Image Copyright: Lee Jin-man / AP
By Donna Cassata
Copyright: The Associated Press
WASHINGTON — The U-2 spy plane outlasted the Cold War, outlived its successor and proved crucial a half-century ago when two superpowers were on the brink of nuclear war.
But U.S. defense cuts now threaten to knock the high-flying reconnaissance aircraft out of the sky.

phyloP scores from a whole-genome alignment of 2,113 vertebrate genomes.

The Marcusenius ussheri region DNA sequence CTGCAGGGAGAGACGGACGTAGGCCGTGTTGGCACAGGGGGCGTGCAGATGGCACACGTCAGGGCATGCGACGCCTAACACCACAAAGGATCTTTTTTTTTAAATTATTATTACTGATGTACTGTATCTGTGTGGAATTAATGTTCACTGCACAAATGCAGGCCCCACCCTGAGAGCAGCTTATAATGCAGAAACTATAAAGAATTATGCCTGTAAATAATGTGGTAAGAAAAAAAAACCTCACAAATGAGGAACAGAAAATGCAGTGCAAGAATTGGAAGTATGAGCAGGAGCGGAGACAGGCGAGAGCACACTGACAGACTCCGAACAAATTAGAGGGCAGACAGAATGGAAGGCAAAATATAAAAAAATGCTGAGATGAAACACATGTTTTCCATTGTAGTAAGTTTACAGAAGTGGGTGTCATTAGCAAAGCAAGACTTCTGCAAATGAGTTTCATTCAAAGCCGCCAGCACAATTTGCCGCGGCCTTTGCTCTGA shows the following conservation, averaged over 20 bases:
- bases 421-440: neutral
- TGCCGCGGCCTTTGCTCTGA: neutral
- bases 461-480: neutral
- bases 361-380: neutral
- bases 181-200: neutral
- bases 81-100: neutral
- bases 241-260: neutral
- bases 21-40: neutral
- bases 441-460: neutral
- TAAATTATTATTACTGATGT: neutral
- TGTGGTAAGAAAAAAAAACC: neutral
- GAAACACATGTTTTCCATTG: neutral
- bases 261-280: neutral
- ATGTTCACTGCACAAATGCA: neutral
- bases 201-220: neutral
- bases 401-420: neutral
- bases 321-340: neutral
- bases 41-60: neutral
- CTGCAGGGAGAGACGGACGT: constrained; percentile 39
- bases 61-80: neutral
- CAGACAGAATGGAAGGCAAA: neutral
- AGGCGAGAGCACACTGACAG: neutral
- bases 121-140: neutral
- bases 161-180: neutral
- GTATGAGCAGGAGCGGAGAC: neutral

The Air Force wants to gradually retire the fleet of 32 “Dragon Lady” planes, which can soar to an altitude of 70,000 feet (21,000 meters), collect intelligence on North Korea and Russia and rapidly send the data to U.S. commanders. That’s a critical capability, given North Korea’s unpredictable leader, Kim Jong Un, and Russia’s emboldened president, Vladimir Putin.